Of the non-English characters, the Egyptian Coptic Hosnani family is key. Leila’s role is, in fact, relatively minor. Nessim is married to Justine and they seem to have a troubled relationship, though our view of their marriage changes dramatically later in the book. The two brothers have divided up the family interests, with Nessim being the banker, while Narouz manages the estates. Their activities, which we learn of later on, are also key to this book. Justine is a Lebanese Jew by origin and has managed to work her way up. She was first married to a Frenchman of Albanian origin, Jacques Arnauti. He wrote a book about Justine and their marriage called Moeurs, which several of the characters have read and enjoyed. Justine clearly represents passion (and is based on Durrell’s first wife). Her affair with Darley and her Lesbian affair with Clea are both fraught with problems, as is her marriage to Nessim. The nationalities of Clea and Balthazar are not made clear but they are presumably of Greek origin. Clea’s surname, mentioned only once in the book, is Montis, a Greek name. Clea only really comes into her own later in the book, particularly in the last book, when she has an affair with Darley. Her eponymous book is the only one set in a different time period from the other books, specifically World War II. She is an artist and, as she herself admits, has difficulties with men. Narouz is madly in love with her (but she is not in love with him). To lose her virginity, she offers herself to Pursewarden, but is rejected. Balthazar is a doctor, specialising in sexually transmitted diseases. He is gay and falls madly love with a young Greek actor but, like many relationships in this book, it does not work out well.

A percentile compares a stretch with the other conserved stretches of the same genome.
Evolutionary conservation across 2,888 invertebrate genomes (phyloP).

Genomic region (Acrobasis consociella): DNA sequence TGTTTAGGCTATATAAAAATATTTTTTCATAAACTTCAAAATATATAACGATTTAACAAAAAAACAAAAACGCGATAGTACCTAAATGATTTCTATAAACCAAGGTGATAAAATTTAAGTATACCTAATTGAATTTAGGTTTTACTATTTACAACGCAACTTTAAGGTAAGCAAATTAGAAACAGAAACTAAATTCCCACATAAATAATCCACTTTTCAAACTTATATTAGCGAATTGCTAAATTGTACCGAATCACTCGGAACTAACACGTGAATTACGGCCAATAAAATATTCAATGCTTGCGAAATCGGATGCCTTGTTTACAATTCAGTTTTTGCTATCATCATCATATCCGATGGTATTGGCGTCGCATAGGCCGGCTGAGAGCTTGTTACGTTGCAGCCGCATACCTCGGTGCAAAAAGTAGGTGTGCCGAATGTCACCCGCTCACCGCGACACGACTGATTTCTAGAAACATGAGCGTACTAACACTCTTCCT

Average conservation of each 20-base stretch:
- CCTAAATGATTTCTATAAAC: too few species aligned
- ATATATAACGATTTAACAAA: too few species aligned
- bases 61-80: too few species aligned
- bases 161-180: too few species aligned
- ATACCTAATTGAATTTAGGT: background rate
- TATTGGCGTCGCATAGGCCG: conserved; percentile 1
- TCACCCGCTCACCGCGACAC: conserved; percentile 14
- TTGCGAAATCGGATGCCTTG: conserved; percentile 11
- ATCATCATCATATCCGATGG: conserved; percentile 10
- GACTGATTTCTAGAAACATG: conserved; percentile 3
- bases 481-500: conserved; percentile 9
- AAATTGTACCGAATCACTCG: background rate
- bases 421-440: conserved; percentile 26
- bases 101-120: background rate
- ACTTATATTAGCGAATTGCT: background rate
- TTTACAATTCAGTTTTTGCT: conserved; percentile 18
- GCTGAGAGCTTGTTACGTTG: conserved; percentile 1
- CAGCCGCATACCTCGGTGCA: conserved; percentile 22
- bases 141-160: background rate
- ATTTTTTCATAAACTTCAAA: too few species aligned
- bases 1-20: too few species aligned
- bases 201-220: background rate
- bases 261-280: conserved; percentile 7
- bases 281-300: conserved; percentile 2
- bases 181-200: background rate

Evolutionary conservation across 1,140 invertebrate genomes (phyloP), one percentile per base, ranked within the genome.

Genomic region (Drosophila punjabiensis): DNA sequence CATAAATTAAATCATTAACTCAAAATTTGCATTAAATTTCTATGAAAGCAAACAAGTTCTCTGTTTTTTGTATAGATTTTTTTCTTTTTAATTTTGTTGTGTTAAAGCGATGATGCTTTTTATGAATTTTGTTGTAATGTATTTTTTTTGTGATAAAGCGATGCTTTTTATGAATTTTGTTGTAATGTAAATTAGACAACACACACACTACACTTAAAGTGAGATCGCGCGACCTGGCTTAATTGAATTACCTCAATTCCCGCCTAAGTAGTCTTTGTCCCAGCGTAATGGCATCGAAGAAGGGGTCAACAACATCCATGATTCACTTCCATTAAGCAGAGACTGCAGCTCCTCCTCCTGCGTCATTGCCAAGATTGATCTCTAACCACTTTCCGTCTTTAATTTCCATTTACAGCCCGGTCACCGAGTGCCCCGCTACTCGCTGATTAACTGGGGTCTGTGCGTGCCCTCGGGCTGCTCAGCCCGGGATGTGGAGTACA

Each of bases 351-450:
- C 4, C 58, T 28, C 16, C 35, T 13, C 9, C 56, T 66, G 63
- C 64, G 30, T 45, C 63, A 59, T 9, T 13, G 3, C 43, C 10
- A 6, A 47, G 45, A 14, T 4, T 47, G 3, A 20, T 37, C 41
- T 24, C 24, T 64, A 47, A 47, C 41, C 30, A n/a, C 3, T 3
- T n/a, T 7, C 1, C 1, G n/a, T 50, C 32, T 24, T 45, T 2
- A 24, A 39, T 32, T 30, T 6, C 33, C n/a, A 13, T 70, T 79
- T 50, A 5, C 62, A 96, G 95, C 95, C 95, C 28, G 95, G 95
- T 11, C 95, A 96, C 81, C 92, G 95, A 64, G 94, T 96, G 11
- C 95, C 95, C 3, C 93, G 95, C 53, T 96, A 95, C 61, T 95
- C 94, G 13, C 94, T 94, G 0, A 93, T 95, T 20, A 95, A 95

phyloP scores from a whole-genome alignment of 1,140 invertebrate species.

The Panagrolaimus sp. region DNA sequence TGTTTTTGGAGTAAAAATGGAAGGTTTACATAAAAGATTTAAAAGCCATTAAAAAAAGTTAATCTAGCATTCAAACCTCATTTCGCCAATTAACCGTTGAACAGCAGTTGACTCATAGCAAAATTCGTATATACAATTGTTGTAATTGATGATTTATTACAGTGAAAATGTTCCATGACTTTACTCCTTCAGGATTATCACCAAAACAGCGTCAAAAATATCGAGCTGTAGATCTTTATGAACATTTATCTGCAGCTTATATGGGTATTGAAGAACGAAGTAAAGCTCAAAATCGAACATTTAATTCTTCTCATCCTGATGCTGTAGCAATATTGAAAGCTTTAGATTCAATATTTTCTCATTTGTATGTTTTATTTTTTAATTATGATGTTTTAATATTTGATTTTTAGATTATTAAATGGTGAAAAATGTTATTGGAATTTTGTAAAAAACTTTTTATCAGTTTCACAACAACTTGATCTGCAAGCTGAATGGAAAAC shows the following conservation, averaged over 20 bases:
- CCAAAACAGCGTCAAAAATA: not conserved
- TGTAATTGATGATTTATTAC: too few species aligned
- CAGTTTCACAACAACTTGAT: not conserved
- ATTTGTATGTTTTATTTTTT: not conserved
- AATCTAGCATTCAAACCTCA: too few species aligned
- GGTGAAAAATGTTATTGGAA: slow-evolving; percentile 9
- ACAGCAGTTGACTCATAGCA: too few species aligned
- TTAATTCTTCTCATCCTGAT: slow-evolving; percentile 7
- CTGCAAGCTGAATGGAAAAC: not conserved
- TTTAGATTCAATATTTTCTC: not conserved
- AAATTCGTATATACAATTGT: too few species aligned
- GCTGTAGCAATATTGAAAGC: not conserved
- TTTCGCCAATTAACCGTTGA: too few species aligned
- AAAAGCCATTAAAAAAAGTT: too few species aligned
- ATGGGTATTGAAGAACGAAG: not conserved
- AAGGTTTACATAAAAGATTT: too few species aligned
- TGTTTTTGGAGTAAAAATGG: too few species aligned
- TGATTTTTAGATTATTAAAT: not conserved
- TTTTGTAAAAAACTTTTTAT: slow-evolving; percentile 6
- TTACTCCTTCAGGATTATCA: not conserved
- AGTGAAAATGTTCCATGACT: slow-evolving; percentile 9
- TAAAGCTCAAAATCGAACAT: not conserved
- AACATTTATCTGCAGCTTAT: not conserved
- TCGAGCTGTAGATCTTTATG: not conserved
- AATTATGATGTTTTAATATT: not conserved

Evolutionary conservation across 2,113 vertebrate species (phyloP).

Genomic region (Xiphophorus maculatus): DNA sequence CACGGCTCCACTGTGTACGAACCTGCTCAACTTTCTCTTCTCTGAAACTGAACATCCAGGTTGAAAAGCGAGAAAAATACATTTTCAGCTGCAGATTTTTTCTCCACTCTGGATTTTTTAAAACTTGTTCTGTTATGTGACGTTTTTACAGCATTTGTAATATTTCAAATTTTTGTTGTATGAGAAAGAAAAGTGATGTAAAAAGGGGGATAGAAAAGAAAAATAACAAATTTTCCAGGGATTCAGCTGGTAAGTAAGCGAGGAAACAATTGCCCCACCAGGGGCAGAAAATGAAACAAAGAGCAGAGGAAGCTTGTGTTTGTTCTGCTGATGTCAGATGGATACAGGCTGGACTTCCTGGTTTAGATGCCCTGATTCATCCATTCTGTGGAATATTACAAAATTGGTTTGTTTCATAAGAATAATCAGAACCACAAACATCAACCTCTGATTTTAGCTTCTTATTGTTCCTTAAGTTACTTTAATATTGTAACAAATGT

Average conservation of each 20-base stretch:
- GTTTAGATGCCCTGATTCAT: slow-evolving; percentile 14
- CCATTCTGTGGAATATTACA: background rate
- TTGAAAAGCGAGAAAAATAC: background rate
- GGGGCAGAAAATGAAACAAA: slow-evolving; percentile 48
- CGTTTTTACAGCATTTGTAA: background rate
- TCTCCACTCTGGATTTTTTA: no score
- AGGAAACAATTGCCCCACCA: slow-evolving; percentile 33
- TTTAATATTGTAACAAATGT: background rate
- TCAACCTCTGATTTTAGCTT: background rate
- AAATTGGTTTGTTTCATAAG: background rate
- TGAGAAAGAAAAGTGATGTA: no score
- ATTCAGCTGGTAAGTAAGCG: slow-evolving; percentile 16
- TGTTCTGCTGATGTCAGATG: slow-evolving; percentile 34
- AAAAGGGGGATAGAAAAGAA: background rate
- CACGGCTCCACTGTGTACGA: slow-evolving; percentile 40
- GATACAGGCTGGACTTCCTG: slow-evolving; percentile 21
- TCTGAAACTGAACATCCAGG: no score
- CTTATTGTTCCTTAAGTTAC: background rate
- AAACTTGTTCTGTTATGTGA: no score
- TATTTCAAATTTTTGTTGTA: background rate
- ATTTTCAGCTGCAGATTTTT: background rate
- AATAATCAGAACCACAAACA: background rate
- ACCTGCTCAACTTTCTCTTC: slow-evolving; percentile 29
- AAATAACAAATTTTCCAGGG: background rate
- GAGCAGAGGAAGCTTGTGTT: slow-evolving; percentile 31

There are several fascinating minor characters. Scobie is a somewhat disreputable man, gay and a transvestite. He also has a key position in the Egyptian police. He provides much of the comic relief, not least after his death. He had prepared large amount of alcohol in his bath but had been beaten up and killed when dressed as a woman. The locals raid his bath and drink his alcohol, with disastrous consequences. As a result, however, he is remembered and canonised, becoming El Scob. Almost as amusing is the perennial womaniser and French stereotype, Pombal, a low-ranking French diplomat and Darley’s roommate. Far less amusing is the semi-tragic figure of Melissa, a Greek prostitute and Darley’s lover, but who definitely takes second place to his love for Justine, of which Melissa is well aware. However, one of the most important characters and probably not minor at all is the city itself. The scenario had already been devised somewhere, the actors chosen, the timing rehearsed down to the last detail in the mind of that invisible author – which perhaps would prove to be only the city itself: the Alexandria of the human estate., Darley/Durrell says. Though the novel occasionally goes off elsewhere, specifically Cairo and Darley’s Greek island, it is Alexandria that plays such a key part in the lives of all the characters and which Darley the narrator relishes.